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Ambulatory surgery centers: 5 tips to find the right provider

News
Article

U.S. News & World Report recently released its first ratings of surgery centers. Ben Harder of U.S. News offers insights for patients looking for the right provider.

Patients are starting to do a little more homework for their healthcare needs, Ben Harder says.

That’s one reason why U.S. News & World Report has recently released its inaugural ratings of America’s best ambulatory surgery centers. Harder, chief of health analysis and managing editor at U.S. News, talked with Chief Healthcare Executive® about the ratings. People are looking for more information, just as they shop for cars, computers and household appliances.

“I think for a long time, there was a certain perception that healthcare is too complicated to distill into meaningful quality metrics that the patients could use,” Harder says. “But that certainly seems to be subsiding, as these resources become more well known.”

U.S. News reviewed Medicare data for nearly 5,000 ambulatory centers in four specialty areas: colonoscopy and endoscopy; ophthalmology; orthopedics and spine; and urology.

Harder offers some tips on what patients can do to find the right surgery center. (See part of our conversation in this video. The story continues below.)

Stay near home

There’s one big takeaway from the U.S. News analysis: People should be able to find a surgery center near their home.

“We identified about 700 ASCs that were excellent in at least one of the four specialty areas that we evaluated, and they were all over the place,” he says. “I mean, they're in big cities, and they're in much smaller communities. They're on the coasts, and they're in the center of the country.”

“No one should be going outside their community to get same-day surgery,” he says. “The idea is, this is convenient, this is a generally low-risk procedure that you are getting near your home. You're able to go home the same day and recover in the comfort of your home.”

Go beyond the brand

Health systems may have a dominant place in a local market, but Harder says patients should take a closer look.

“One brand can be very powerful in the marketplace. It doesn't necessarily mean that everything with that brand on the door provides the highest level of care,” he says. “I think that's important information for patients … if they're just going on brand, they may miss the nuances that we've been able to pick up in the data. And so it's worth checking how our ratings capture that particular ASC.”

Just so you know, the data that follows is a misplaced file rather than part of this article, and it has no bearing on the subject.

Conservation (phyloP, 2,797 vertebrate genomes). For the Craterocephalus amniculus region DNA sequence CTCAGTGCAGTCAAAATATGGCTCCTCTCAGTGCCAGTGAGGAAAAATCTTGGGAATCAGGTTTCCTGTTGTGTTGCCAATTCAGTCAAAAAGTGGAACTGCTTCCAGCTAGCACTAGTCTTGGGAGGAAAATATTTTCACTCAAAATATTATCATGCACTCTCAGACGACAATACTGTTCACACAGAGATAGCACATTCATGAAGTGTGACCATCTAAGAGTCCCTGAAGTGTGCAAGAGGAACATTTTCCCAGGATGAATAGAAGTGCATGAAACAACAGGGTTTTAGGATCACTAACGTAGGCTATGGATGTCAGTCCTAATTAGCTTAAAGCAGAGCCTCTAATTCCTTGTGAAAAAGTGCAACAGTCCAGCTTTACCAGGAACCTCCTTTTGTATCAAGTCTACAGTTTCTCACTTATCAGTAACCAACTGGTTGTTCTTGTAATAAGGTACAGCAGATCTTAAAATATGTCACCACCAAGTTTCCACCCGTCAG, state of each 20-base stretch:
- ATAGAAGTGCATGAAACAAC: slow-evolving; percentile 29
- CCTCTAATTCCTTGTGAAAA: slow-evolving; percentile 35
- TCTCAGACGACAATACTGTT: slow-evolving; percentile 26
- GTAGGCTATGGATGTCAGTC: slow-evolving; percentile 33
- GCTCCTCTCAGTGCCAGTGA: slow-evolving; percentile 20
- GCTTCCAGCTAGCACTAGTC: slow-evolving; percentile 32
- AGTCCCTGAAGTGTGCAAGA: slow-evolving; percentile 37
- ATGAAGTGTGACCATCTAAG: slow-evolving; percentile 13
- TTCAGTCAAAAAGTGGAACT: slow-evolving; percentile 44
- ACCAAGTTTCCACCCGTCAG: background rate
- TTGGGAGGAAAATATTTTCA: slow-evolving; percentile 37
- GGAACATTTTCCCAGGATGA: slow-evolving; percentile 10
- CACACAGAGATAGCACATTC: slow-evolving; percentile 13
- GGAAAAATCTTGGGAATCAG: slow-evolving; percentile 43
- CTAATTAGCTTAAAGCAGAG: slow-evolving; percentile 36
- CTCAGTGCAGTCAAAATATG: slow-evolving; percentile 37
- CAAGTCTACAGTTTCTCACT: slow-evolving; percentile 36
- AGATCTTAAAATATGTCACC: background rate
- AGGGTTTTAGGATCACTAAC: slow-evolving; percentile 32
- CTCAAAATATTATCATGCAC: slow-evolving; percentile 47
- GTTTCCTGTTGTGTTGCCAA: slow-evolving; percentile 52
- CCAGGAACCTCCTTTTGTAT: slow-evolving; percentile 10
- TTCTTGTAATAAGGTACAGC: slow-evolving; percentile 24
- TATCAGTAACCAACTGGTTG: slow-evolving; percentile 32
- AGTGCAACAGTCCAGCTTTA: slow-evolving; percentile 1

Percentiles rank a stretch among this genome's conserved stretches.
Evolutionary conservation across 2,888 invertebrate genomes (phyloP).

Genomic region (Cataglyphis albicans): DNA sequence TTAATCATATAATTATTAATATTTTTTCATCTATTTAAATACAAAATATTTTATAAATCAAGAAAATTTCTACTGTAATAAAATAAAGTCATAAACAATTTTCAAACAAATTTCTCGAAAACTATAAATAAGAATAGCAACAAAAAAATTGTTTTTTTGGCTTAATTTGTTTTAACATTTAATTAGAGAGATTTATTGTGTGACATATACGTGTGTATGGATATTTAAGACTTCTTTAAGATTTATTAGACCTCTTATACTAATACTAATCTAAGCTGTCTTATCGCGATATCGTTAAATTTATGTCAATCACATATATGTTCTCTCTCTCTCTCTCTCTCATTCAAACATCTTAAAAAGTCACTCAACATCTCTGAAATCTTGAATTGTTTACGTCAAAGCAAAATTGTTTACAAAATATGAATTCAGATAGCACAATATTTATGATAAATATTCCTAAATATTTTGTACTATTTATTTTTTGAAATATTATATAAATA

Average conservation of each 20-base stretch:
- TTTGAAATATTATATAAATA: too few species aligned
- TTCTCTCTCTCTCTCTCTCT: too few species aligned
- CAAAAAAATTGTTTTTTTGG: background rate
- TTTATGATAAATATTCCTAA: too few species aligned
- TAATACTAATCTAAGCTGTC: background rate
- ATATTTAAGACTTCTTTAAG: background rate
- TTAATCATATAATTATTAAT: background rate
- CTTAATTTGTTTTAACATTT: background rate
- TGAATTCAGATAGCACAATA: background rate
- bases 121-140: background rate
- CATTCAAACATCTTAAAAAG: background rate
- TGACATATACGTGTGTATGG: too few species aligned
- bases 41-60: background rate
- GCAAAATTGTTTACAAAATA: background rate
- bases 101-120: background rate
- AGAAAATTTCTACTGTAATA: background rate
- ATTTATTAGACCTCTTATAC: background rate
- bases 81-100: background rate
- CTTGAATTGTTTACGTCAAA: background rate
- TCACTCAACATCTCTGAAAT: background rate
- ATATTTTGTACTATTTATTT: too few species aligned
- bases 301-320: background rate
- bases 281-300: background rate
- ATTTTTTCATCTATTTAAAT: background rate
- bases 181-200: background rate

Check your specialty

Some ambulatory surgery centers may perform procedures in multiple specialties. But a center that may rate highly in orthopedics may not score quite as highly as ophthalmology.

“What we found was that sometimes a multi-specialty ASC could be really good in one specialty, and not particularly, you know, a standout in others,” Harder says.

“So even if it was high performing in one specialty there might be, depending on what kind of care the patient needs, there may be a different surgery center in their community that was actually better at … the type of care that they needed. So I think that's an important point to make. You really need to make sure you're identifying the surgery center that's best at the kind of care you need.”

Check insurance

When patients are looking at an ambulatory surgery center, they also need to consider their insurance coverage.

“ASCs are often less expensive to the healthcare system as a whole than hospitals, and that's one of the appeals that they have,” Harder says.

But depending on the insurance, it may not necessarily be cheaper for patients to choose an ambulatory surgery center, he says.

If comparing surgery centers, patients also need to look at how much they’ll pay out of pocket with their insurance.

Beyond ‘the best’

Less than 15% of the ambulatory surgery centers were ranked as America’s best in the U.S. News analysis. But Harder says that there are plenty of other good surgery centers, even if they fell a little short of the highest ranking.

“I think for many patients, they can find a surgery center that's excellent at the kind of care they need, and is reasonably close to home,” Harder says. “Not every ASC has to be one of our best to still be the right fit for a given patient.”

An average rating should actually be reassuring, Harder says. “It means there's no concerning safety profile … This ASC isn't having patients streaming into the emergency department after surgeries,” he says.


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